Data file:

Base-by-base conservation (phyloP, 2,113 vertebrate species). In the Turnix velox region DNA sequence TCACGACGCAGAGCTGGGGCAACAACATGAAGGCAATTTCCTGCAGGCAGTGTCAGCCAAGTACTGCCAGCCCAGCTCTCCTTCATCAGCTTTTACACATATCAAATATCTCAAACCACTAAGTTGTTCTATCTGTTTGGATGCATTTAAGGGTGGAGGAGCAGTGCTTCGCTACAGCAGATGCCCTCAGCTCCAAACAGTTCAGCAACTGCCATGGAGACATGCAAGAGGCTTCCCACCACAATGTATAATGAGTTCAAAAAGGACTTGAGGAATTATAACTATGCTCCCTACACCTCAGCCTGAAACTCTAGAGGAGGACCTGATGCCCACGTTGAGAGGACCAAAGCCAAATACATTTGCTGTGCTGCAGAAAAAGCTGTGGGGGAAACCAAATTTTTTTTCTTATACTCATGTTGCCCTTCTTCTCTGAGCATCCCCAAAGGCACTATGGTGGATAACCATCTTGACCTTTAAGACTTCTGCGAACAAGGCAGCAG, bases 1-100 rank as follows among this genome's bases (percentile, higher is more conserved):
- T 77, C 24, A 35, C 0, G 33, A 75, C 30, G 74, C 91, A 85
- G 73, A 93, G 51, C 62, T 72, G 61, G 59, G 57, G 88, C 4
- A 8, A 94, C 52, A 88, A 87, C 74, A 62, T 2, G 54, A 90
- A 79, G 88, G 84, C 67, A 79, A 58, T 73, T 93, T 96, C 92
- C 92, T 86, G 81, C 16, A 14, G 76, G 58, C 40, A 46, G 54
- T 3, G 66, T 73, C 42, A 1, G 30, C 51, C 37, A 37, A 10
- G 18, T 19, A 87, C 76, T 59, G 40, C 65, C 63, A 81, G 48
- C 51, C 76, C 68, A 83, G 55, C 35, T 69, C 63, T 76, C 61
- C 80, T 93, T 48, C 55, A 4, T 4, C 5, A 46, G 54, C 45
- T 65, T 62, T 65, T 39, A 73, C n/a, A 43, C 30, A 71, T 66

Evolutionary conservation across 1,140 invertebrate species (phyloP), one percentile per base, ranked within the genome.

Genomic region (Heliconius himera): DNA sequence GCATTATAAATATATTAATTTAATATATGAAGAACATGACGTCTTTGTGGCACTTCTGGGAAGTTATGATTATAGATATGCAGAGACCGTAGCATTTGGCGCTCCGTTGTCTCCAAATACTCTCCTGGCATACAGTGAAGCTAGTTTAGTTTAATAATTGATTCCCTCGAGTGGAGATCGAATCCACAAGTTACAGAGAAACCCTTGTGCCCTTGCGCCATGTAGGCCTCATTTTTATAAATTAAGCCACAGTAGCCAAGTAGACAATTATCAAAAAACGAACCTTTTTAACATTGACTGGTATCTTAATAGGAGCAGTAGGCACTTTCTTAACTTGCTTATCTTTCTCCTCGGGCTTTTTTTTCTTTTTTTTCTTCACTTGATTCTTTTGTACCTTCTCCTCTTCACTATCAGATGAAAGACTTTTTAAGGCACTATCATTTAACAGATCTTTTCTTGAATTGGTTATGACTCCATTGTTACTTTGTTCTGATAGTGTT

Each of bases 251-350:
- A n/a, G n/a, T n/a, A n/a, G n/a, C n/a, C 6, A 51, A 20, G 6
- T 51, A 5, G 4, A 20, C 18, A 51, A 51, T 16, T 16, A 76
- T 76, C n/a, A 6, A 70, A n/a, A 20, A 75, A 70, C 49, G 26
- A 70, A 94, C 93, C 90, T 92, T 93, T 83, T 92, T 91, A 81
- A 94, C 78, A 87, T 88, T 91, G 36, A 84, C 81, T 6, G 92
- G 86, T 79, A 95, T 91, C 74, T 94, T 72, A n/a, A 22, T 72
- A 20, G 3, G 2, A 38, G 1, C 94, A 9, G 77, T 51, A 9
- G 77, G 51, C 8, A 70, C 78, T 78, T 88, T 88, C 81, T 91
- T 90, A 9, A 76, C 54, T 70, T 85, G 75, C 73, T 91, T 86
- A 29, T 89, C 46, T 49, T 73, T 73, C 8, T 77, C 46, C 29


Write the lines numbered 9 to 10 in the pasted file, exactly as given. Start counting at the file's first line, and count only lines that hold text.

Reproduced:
- C 51, C 76, C 68, A 83, G 55, C 35, T 69, C 63, T 76, C 61
- C 80, T 93, T 48, C 55, A 4, T 4, C 5, A 46, G 54, C 45